Animal skins

These were usually of sheep, goat or calf. The skin was obviously treated and transformed, sometimes into leather, sometimes into parchment.


Once again Pliny describes how to work leather (Nat. Hist. XIII 113), as do Theophrastus and Dioscorides. All three authors agree on the procedure:

1. remove the fur or wool;

2.remove any meat or fat still attached, and soak in lime or urine (both have abrasive properties);

3. wash and tan with the use of tannin (plant extract), which is an excellent fixer, impedes putrefaction and blocks decomposition, while maintaining the softness of the skin.

The leather is smooth on one side (the one which had the fur), while the other side, spongy and fibrous, cannot be written on.

Leather was used for writing in Egypt in the 6th Dynasty (2300-2200 BC), and outside of Egypt it was frequently used in the Near East (Jewish) and in Asia Minor, on the Iranian Plateau (Medes, Persians), and in Greece (cf. Herodotus Hist. V).


The process for producing parchment can be found in some Coptic Egyptian instruction books and from others in Latin from the 8th and 9th centuries:

1.– 2. as for leather;
3. the skin was stretched across a wooden framework and dried; both sides were scraped with a     knife, to make it as thin as possible;
4. the skin was smoothed down with pumice,
5. then bleached with chalk or even painted with purpurin.

This support material can be used on both sides. According to Pliny, parchment was developed in Pergamon, during the reign of Eumenes II (221-160 BC), as a response to the Egyptian papyrus export ban that the Ptolemaic sovereign had proclaimed in order to boycott the idea of a large library competing with that of Alexandria in Egypt. The information is incorrect (leaving aside the question of Egyptian economic suicide), since parchment was already in use before Eumenes II. The earliest parchment in fact dates from 195 BC and comes from Dura-Europos (Syria), but since it is of excellent quality, which implies a certain familiarity with production practices, the invention of parchment probably dates to about the 3rd century BC. In any event, the Pergamons have the honor of having produced and widely distributed this new writing material, later adopted with interest by the Romans. The Greeks simply called it diphthéra and the term pergamÄ“nón was only used in the Byzantine era.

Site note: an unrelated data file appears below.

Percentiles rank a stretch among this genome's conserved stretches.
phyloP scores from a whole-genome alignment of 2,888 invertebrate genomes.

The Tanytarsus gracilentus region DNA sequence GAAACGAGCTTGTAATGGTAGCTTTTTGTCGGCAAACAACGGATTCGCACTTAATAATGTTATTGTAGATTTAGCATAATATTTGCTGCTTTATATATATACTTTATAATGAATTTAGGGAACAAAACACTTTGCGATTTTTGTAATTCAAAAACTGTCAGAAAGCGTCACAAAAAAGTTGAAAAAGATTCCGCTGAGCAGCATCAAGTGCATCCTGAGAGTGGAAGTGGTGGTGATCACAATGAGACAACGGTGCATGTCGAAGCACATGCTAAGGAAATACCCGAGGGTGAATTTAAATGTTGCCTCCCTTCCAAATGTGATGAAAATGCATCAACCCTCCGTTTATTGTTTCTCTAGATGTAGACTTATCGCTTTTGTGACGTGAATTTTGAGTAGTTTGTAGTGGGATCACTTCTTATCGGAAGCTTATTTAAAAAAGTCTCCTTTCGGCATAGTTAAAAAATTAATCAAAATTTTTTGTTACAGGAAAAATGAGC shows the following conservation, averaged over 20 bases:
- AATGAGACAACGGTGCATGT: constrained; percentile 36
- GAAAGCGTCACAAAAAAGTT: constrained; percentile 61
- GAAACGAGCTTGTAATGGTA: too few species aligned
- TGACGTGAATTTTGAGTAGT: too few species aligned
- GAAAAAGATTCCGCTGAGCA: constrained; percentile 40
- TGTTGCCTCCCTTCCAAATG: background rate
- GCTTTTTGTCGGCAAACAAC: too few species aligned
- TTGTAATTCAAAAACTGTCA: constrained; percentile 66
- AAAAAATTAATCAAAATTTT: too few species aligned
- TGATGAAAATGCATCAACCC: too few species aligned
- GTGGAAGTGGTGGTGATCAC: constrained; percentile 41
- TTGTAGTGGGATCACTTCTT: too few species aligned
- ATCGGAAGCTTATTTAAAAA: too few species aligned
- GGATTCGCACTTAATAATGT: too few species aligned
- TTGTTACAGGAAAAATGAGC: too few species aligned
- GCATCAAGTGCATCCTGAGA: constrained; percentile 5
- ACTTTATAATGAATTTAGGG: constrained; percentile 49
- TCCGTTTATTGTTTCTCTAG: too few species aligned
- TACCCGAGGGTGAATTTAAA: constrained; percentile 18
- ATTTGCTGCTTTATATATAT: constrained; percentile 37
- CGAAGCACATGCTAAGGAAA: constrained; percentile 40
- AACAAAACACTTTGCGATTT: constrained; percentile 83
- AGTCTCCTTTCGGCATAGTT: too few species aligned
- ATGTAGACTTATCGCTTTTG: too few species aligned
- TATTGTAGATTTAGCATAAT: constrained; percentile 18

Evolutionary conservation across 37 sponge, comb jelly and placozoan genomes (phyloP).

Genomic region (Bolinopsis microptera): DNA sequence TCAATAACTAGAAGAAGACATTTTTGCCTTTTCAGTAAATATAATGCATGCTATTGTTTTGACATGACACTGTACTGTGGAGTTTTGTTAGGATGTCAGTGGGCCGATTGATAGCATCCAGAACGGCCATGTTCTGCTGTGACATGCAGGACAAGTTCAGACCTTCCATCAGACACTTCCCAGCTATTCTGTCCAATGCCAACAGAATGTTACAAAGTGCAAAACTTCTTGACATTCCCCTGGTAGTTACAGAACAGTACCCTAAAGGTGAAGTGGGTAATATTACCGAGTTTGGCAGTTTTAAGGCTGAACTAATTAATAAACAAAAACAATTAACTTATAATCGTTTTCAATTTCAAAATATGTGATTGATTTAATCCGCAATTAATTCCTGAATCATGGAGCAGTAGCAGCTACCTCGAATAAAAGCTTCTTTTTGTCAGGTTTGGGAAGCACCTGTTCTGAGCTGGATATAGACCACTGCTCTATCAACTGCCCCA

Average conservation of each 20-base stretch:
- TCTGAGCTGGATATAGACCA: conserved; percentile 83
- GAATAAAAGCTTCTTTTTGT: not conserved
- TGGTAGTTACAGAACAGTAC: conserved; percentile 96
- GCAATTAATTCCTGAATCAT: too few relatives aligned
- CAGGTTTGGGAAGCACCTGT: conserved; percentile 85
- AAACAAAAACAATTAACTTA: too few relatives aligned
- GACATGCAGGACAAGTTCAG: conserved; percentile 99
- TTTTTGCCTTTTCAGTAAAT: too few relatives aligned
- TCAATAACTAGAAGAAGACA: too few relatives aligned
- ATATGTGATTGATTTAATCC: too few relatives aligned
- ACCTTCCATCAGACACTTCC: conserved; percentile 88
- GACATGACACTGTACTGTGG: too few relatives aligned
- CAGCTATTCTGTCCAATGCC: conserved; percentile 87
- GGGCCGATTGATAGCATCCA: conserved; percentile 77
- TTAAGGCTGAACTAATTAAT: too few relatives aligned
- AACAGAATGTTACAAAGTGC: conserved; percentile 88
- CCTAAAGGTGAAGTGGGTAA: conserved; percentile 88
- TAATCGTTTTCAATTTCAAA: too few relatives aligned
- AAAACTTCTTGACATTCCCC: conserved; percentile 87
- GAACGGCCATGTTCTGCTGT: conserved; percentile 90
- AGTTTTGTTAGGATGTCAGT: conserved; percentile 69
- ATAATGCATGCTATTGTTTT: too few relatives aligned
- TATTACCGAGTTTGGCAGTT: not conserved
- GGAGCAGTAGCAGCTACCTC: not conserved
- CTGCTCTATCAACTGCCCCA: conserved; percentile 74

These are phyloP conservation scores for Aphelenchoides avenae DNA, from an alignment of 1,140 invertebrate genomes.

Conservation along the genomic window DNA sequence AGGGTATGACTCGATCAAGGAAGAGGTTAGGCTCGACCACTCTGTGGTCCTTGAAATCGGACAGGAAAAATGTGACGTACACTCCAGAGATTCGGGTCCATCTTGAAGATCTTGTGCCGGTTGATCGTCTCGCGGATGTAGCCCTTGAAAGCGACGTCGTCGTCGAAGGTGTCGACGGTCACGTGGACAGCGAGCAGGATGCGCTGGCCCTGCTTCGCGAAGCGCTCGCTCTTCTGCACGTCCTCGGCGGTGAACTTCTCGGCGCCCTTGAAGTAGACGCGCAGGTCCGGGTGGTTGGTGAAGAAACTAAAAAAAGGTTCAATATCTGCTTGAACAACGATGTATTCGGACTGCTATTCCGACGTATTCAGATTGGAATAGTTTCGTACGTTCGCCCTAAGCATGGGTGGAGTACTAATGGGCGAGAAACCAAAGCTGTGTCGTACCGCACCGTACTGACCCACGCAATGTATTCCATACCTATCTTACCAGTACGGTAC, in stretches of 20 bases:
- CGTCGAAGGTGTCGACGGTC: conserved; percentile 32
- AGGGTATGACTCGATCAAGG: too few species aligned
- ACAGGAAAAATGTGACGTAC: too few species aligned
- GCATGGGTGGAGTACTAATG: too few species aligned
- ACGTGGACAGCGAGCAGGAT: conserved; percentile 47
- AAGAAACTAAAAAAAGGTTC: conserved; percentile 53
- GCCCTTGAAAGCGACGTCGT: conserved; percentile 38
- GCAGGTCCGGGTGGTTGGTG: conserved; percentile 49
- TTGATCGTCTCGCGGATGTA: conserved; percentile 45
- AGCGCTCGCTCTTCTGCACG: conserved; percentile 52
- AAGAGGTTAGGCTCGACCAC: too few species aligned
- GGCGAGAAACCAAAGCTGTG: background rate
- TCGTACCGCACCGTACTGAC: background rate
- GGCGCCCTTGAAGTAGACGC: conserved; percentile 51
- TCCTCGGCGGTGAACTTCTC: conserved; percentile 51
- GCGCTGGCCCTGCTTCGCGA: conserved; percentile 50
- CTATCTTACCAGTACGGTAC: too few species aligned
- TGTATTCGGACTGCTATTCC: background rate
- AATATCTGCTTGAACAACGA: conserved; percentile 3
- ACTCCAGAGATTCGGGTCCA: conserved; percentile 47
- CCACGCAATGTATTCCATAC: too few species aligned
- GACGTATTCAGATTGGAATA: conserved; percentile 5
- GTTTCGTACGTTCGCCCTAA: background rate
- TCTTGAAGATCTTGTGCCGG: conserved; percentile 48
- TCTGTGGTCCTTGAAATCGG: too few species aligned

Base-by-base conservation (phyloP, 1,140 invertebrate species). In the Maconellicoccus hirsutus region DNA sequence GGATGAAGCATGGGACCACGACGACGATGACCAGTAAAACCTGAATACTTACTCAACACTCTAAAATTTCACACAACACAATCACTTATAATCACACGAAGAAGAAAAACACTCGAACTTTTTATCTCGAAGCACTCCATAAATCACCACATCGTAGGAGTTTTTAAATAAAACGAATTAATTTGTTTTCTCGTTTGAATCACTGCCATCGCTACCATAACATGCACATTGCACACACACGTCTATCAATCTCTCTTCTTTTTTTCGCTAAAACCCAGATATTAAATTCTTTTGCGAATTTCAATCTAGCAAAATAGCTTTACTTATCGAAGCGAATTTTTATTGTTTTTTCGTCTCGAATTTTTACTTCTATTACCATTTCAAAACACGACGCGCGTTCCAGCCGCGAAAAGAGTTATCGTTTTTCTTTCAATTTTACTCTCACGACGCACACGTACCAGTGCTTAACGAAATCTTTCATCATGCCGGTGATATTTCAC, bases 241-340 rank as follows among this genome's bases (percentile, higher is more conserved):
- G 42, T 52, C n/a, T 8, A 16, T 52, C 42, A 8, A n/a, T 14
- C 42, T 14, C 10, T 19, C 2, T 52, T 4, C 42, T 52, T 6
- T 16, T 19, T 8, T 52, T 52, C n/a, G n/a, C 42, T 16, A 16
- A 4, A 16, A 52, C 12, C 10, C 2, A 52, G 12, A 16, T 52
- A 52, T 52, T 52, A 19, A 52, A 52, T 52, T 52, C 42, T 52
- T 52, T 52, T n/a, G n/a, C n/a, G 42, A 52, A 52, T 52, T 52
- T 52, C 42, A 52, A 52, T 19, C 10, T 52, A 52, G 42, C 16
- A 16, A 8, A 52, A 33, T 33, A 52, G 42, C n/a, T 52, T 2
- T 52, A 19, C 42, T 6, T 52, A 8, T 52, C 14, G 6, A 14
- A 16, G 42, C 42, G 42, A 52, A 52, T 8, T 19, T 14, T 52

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Tablets were made of different materials and there are thousands preserved in various languages (Sumerian, Akkadian, Hittite, Persian, Linear A and B, Egyptian, Greek).

Tablets were modeled from wet clay to form a flat square or rectangular surface of fairly different dimensions (from 2 x 2 to 30 x 30 cm per side; from <1 to 2 cm thick). Writing obviously had to be done while the surface of the tablet was still wet, with a metal or bone (stylus) tip; the tablet was then dried in the sun or, if of great importance, baked in the oven and then stored. In some cases the baking was accidentally caused by fires.

Stone tablets were also used, made from slabs of limestone squared, leveled, smoothed and beveled at the corners, which were then written on with ink. There are tablets of this kind from the Pharaonic (Hieratic, Demotic) until the Roman Age. Tablets of this kind with Greek text are very rare, with the exception of some epigraphs (public texts on non-moveable support material).

Tablets in wood were, instead, very numerous, square or rectangular boards, of various dimensions (from a few cm to half a meter, from 2-3 mm to 1.5 cm thick) and type (plaster, plain or wax). The Egyptians wrote directly on the wooden surface with ink, and did not use wax tables. The wax tablets were made from a board with the side edges and center hollowed, into which wax darkened with lampblack (more rarely with cinnabar or ochre) was poured. Once the wax hardened, the text was incised with a metal, bone or ivory stylus. Tablets appeared in the Near East in the 2nd millennium BC (Uluburun relict, 14th century). Greece knew of them through contact with Asia Minor and they are already cited in the Iliad (Bellerophon’s famous sÄ“mata lygra en pìnaki ptyktō). As for the Romans, Livy I 24 cites the ancient treatise of the city with Alba (tabula ceraue), while Dionysius of Halicarnassus describes the 12 tablets (5th century BC) with the term déltoi. The wax tablet remained in use for several centuries, even until the 19th century in France (market price lists).


Ceramic recipients, especially in the Etruscan and Greek worlds, often had inscriptions of various types, but in any case different from those of the ostraca and from the labels on jars. Ostraca in fact were written only after the recipient was broken, and there is thus no relationship between the text and the support material. Jar labels are more properly inscriptions related to the content of the ceramic recipient, and they are applied after the clay is baked, once the recipient is filled. Here, instead, inscriptions were painted on the vase before baking, and included the signature of the author, a dedication, the key of the scene depicted, etc. It was not unusual to leave a space free for text during the decoration of a vase.